Vice-chancellor to faculty: you’re going to be doing in person teaching, because that’s what the government wants.
Faculty (and students) to vice-chancellor: nope, that is not happening.
I have a question about the following part. Are we supposed to recognise the costume from somewhere:
“Her dress was silk, the blue-black of the center of the sky as night falls. Two silver bats clasped shoulder straps, gathering folds of cloth that held her breasts high. “
Commenting on: Drinking the sun
This makes sense—thank you!
Thank you about updating these series. I drank them as needingly as I did it a couple of years ago before the update.
I feel your blockage on nobility might be connected to the change of context required to explain and experience nobility. Thus far you’ve focused very much on the individual person and just a little bit on interpersonal relationships in the form of recognizing your shadow elements in the actions of others. Nobility on the other hand can only be explained and experienced in a social context while recognized by others.
e.g. You cannot claim to be noble while sitting on a mountain top, doing nothing, interacting with no-one. You can be recognized as noble when you eat your shadow and drink the sun and the result of these efforts and psychospiritual growth becomes apparent in the way you show up in you personal, professional and social life and relationships.
The secondary sources I’ve read are a bit vague around the edges. However, my understanding is:
Panini’s metagrammatical formalism definitely allows recursion. It’s similar to BNF, and so can express context-sensitive grammars, including center-embedding.
You can write a non-recursive grammar in a formalism that allows recursion. However, Panini’s specific grammatical rules are recursive, and do allow the generation of unboundedly long strings. I believe this includes center-embedding (but am not completely positive about that).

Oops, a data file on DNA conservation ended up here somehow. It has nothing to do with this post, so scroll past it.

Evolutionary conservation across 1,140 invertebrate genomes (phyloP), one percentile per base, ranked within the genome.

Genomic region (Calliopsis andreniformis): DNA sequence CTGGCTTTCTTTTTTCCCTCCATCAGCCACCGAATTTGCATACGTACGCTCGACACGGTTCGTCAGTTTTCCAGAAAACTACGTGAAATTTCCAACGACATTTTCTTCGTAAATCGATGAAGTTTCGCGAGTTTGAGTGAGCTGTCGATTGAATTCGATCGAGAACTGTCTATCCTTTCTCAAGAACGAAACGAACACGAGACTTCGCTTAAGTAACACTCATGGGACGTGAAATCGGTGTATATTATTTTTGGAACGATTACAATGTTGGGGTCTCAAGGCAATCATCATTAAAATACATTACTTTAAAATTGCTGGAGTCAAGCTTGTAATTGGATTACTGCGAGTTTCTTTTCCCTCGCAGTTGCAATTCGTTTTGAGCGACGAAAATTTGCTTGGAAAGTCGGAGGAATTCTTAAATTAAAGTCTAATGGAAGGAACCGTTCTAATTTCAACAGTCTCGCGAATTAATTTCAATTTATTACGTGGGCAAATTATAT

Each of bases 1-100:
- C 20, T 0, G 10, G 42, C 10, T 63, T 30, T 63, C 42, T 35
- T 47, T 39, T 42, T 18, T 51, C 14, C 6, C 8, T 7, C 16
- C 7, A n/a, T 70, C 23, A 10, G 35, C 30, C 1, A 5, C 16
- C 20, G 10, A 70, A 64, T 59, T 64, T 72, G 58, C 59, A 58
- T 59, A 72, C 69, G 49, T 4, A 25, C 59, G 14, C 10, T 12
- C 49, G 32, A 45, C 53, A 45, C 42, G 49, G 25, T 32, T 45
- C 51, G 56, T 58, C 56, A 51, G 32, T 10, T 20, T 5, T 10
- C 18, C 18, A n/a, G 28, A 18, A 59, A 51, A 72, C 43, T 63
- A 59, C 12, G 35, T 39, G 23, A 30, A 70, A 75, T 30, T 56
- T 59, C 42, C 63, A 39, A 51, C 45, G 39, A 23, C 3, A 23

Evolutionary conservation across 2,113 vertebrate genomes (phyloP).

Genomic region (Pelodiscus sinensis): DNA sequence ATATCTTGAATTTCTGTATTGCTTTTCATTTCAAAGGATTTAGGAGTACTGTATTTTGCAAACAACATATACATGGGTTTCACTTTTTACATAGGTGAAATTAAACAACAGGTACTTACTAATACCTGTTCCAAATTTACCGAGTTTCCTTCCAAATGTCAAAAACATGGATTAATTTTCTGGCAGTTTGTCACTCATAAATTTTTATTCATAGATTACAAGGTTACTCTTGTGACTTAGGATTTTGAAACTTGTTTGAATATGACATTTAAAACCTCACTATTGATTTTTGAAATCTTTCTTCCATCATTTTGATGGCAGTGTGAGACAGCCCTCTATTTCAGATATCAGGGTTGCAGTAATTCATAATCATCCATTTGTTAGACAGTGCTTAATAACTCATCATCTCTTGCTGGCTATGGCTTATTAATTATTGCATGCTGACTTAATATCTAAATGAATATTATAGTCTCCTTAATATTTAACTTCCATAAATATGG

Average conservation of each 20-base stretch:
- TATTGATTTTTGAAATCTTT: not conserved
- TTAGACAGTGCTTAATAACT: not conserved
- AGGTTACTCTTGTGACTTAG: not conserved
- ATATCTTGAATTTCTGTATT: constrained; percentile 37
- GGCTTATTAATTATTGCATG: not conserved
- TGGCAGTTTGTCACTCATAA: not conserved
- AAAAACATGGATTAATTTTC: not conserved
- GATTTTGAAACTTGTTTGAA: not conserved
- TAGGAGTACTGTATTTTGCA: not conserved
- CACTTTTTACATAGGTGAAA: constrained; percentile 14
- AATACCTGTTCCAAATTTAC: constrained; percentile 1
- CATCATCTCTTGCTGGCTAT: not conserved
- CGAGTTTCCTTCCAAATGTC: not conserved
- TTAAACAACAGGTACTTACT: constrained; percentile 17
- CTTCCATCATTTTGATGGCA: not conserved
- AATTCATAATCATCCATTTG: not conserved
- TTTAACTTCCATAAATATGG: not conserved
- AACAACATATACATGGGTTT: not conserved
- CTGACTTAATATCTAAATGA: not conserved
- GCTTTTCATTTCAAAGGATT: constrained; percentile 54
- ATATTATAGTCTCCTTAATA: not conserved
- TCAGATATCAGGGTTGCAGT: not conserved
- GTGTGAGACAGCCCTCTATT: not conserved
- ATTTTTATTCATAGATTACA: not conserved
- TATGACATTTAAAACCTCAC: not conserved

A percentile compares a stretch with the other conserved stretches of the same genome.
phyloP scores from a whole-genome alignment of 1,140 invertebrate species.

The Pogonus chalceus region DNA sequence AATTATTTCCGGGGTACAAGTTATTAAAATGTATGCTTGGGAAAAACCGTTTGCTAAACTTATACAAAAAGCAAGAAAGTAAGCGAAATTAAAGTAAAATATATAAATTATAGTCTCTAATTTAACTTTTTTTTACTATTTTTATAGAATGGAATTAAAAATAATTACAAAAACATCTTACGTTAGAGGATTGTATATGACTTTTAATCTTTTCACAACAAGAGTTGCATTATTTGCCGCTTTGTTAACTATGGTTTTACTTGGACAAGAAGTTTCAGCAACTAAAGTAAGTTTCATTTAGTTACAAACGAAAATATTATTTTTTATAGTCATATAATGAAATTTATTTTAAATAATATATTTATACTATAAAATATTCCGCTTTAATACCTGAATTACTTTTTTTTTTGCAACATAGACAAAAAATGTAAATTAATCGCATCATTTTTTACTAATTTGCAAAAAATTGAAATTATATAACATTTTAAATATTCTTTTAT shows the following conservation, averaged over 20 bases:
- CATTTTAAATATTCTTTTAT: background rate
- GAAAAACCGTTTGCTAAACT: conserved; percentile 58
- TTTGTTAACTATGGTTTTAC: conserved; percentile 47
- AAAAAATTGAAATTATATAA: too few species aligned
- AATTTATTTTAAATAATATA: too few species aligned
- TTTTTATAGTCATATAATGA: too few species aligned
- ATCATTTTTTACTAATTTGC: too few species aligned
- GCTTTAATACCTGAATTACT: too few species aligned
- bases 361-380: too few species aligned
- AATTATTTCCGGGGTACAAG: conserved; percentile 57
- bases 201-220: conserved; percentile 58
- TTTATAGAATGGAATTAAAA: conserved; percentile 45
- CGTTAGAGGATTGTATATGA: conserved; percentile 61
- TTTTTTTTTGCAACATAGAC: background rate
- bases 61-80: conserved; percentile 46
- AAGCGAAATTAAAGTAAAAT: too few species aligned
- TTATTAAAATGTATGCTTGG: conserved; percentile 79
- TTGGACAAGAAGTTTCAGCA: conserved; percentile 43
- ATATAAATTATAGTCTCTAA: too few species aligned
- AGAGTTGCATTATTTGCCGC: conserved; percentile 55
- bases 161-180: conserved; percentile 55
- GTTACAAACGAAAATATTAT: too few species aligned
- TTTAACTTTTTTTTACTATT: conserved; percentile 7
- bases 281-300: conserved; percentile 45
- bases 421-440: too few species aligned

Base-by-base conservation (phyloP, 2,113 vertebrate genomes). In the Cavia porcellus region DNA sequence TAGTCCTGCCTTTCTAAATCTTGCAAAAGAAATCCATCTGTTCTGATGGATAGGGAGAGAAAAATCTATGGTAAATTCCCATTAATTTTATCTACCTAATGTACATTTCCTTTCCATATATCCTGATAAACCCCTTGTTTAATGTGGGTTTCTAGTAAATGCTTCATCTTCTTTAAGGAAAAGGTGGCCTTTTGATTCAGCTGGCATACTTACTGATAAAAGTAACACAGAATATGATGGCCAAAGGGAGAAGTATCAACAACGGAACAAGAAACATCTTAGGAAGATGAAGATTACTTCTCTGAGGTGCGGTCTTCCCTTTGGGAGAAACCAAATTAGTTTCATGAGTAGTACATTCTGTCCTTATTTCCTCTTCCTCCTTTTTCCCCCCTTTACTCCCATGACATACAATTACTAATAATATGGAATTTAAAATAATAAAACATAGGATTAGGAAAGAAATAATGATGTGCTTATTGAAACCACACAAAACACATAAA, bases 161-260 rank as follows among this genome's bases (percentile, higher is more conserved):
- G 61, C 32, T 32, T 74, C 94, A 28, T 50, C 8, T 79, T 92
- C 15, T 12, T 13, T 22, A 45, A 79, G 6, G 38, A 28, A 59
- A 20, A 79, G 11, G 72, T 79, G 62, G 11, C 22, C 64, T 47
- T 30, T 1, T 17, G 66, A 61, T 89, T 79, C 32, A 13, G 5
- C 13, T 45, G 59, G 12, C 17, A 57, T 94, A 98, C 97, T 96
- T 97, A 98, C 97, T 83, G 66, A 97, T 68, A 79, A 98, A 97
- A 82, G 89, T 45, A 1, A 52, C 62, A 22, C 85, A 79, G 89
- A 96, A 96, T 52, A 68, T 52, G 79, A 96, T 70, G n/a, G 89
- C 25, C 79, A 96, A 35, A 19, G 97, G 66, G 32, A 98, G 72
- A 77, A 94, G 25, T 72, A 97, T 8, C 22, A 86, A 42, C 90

Panini almost certainly didn’t intend unbounded recursion. He was writing a grammar that was meant to specify a spoken language in which excessively long strings would be pathological. The grammar was more permissive in that respect than he probably meant it to be.
However, centuries later, people exploited the flexibility of the grammar to invent much longer, highly complex constructions that would probably never naturally occur in speech, and hadn’t previously been used in writing, for use in fancy literary language. The poet/playwright Kalidasa is often mentioned as having taken this to extremes for effect. Apparently it’s clever and elegant and spiritually transporting. I don’t know even basic Sanskrit, never mind fancy literary stuff, so I have to take others’ word for that!
Panini was definitely a major influence on European grammatical theory, starting in the early 1800s.
I don’t know whether there’s influence from there to Frege (and therefore to Hilbert, Turing, etc.) I would like to, though!
Reading this again, what came to my mind was the history of mathematics question of who first used recursive definitions and who first gave a name to that style of definition.
Used in the nineteenth century for sure, especially in German language texts. This is way later than the period the story is set in, of course.
Before that … it’s a good question of what counts as a recursive, as opposed to iterative, definition. Fibonnaci’s famous problem about reproducing rabbits is a recurrence relation.
I haven’t checked, but presumably Panini’s Sanskrit grammar doesn’t have explicitly recursive grammar rules.
I read a couple of Berne’s books a very long time ago. I’m afraid I don’t remember much! It’s not consciously a source, but there may be some influence.
After reading this series (particularly the emphasis on childlike behaviour) and Meaningness (particularly the stances) I found many similarities with Transactional Analysis (in the concepts resp. of Free Child and the Ego States). Is this intentional/known?
Commenting on: Disgust as Buddhist practice
Commenting on: No sex or funny stuff
So, vaguely inspired by this, I decided to ask some questions of the GPT2 machine learning algorithm. For those who don’t know, the algorithm uses a huge amount of data trawled off the web to guess which word comes next after an initial string.
In the following, Sukhi’s dialog is typed by me and the Venerable Udayin’s dialog is entirely machine-generated by the GPT algorithm as a response . The only initial hint I gave it was two paragraphs from the vinaya.
You ask, “And the Fourth Noble Truth, Venerable Udayin?”
He says, “That this craving, this attachment to the idea of escape, causes more suffering.”
“Yes,” you say, “it is as you say, Venerable Udayin. Dukkha, anicca, anatta, and nirodha.”